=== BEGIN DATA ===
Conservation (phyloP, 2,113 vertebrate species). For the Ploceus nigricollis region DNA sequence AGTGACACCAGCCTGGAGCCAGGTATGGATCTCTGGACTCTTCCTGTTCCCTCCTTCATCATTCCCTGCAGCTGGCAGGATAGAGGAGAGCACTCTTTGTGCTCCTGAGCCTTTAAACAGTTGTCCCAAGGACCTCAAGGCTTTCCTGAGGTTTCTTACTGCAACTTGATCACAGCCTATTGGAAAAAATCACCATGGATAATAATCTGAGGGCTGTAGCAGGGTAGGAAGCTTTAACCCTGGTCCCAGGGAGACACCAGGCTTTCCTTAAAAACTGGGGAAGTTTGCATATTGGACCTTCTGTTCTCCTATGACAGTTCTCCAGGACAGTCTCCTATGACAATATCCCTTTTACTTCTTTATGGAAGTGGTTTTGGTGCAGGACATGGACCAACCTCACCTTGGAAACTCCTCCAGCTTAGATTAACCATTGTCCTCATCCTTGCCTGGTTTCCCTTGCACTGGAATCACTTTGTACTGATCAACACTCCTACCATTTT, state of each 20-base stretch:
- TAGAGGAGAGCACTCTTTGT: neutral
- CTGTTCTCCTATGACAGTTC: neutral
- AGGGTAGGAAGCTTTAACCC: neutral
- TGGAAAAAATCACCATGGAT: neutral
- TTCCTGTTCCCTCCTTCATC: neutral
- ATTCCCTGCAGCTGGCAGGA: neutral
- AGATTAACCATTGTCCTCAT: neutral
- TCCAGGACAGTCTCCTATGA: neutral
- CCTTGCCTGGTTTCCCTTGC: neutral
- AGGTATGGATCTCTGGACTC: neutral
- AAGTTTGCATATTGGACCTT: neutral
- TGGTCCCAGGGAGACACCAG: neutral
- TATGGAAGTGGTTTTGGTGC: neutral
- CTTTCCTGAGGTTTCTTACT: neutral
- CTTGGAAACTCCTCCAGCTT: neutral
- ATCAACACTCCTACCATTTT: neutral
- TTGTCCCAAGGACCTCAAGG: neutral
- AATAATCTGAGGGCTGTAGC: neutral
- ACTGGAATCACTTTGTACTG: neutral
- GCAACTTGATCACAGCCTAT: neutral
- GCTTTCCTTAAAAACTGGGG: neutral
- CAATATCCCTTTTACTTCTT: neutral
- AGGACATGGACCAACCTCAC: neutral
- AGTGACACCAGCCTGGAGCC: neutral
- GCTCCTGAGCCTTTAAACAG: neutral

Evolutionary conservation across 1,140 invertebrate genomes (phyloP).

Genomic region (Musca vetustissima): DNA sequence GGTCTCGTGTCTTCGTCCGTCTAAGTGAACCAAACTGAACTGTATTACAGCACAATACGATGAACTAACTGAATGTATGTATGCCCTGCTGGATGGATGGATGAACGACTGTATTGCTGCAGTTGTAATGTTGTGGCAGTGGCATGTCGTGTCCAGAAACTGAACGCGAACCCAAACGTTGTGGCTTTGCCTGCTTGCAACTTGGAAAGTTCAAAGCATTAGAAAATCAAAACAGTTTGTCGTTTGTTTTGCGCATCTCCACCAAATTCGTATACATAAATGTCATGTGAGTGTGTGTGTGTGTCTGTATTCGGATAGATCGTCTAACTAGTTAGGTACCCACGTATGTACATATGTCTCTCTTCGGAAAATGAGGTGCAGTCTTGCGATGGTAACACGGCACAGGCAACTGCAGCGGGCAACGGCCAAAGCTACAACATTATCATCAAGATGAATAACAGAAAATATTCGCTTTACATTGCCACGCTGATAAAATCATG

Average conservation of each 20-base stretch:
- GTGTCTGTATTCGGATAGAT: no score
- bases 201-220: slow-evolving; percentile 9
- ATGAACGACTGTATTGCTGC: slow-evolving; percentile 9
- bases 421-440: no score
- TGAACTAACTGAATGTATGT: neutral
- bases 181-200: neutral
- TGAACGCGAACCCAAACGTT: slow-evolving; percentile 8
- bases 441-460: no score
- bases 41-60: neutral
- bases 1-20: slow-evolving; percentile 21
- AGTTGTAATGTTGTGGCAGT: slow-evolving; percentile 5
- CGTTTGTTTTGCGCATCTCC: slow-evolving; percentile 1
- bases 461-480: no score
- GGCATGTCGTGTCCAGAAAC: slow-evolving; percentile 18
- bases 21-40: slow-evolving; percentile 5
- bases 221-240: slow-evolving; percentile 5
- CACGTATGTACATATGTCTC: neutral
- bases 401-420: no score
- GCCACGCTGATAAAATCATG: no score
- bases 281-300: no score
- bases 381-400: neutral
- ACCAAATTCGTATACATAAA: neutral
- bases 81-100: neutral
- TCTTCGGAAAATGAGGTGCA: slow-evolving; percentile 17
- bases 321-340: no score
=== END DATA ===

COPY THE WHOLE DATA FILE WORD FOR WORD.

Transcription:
Conservation (phyloP, 2,113 vertebrate species). For the Ploceus nigricollis region DNA sequence AGTGACACCAGCCTGGAGCCAGGTATGGATCTCTGGACTCTTCCTGTTCCCTCCTTCATCATTCCCTGCAGCTGGCAGGATAGAGGAGAGCACTCTTTGTGCTCCTGAGCCTTTAAACAGTTGTCCCAAGGACCTCAAGGCTTTCCTGAGGTTTCTTACTGCAACTTGATCACAGCCTATTGGAAAAAATCACCATGGATAATAATCTGAGGGCTGTAGCAGGGTAGGAAGCTTTAACCCTGGTCCCAGGGAGACACCAGGCTTTCCTTAAAAACTGGGGAAGTTTGCATATTGGACCTTCTGTTCTCCTATGACAGTTCTCCAGGACAGTCTCCTATGACAATATCCCTTTTACTTCTTTATGGAAGTGGTTTTGGTGCAGGACATGGACCAACCTCACCTTGGAAACTCCTCCAGCTTAGATTAACCATTGTCCTCATCCTTGCCTGGTTTCCCTTGCACTGGAATCACTTTGTACTGATCAACACTCCTACCATTTT, state of each 20-base stretch:
- TAGAGGAGAGCACTCTTTGT: neutral
- CTGTTCTCCTATGACAGTTC: neutral
- AGGGTAGGAAGCTTTAACCC: neutral
- TGGAAAAAATCACCATGGAT: neutral
- TTCCTGTTCCCTCCTTCATC: neutral
- ATTCCCTGCAGCTGGCAGGA: neutral
- AGATTAACCATTGTCCTCAT: neutral
- TCCAGGACAGTCTCCTATGA: neutral
- CCTTGCCTGGTTTCCCTTGC: neutral
- AGGTATGGATCTCTGGACTC: neutral
- AAGTTTGCATATTGGACCTT: neutral
- TGGTCCCAGGGAGACACCAG: neutral
- TATGGAAGTGGTTTTGGTGC: neutral
- CTTTCCTGAGGTTTCTTACT: neutral
- CTTGGAAACTCCTCCAGCTT: neutral
- ATCAACACTCCTACCATTTT: neutral
- TTGTCCCAAGGACCTCAAGG: neutral
- AATAATCTGAGGGCTGTAGC: neutral
- ACTGGAATCACTTTGTACTG: neutral
- GCAACTTGATCACAGCCTAT: neutral
- GCTTTCCTTAAAAACTGGGG: neutral
- CAATATCCCTTTTACTTCTT: neutral
- AGGACATGGACCAACCTCAC: neutral
- AGTGACACCAGCCTGGAGCC: neutral
- GCTCCTGAGCCTTTAAACAG: neutral

Evolutionary conservation across 1,140 invertebrate genomes (phyloP).

Genomic region (Musca vetustissima): DNA sequence GGTCTCGTGTCTTCGTCCGTCTAAGTGAACCAAACTGAACTGTATTACAGCACAATACGATGAACTAACTGAATGTATGTATGCCCTGCTGGATGGATGGATGAACGACTGTATTGCTGCAGTTGTAATGTTGTGGCAGTGGCATGTCGTGTCCAGAAACTGAACGCGAACCCAAACGTTGTGGCTTTGCCTGCTTGCAACTTGGAAAGTTCAAAGCATTAGAAAATCAAAACAGTTTGTCGTTTGTTTTGCGCATCTCCACCAAATTCGTATACATAAATGTCATGTGAGTGTGTGTGTGTGTCTGTATTCGGATAGATCGTCTAACTAGTTAGGTACCCACGTATGTACATATGTCTCTCTTCGGAAAATGAGGTGCAGTCTTGCGATGGTAACACGGCACAGGCAACTGCAGCGGGCAACGGCCAAAGCTACAACATTATCATCAAGATGAATAACAGAAAATATTCGCTTTACATTGCCACGCTGATAAAATCATG

Average conservation of each 20-base stretch:
- GTGTCTGTATTCGGATAGAT: no score
- bases 201-220: slow-evolving; percentile 9
- ATGAACGACTGTATTGCTGC: slow-evolving; percentile 9
- bases 421-440: no score
- TGAACTAACTGAATGTATGT: neutral
- bases 181-200: neutral
- TGAACGCGAACCCAAACGTT: slow-evolving; percentile 8
- bases 441-460: no score
- bases 41-60: neutral
- bases 1-20: slow-evolving; percentile 21
- AGTTGTAATGTTGTGGCAGT: slow-evolving; percentile 5
- CGTTTGTTTTGCGCATCTCC: slow-evolving; percentile 1
- bases 461-480: no score
- GGCATGTCGTGTCCAGAAAC: slow-evolving; percentile 18
- bases 21-40: slow-evolving; percentile 5
- bases 221-240: slow-evolving; percentile 5
- CACGTATGTACATATGTCTC: neutral
- bases 401-420: no score
- GCCACGCTGATAAAATCATG: no score
- bases 281-300: no score
- bases 381-400: neutral
- ACCAAATTCGTATACATAAA: neutral
- bases 81-100: neutral
- TCTTCGGAAAATGAGGTGCA: slow-evolving; percentile 17
- bases 321-340: no score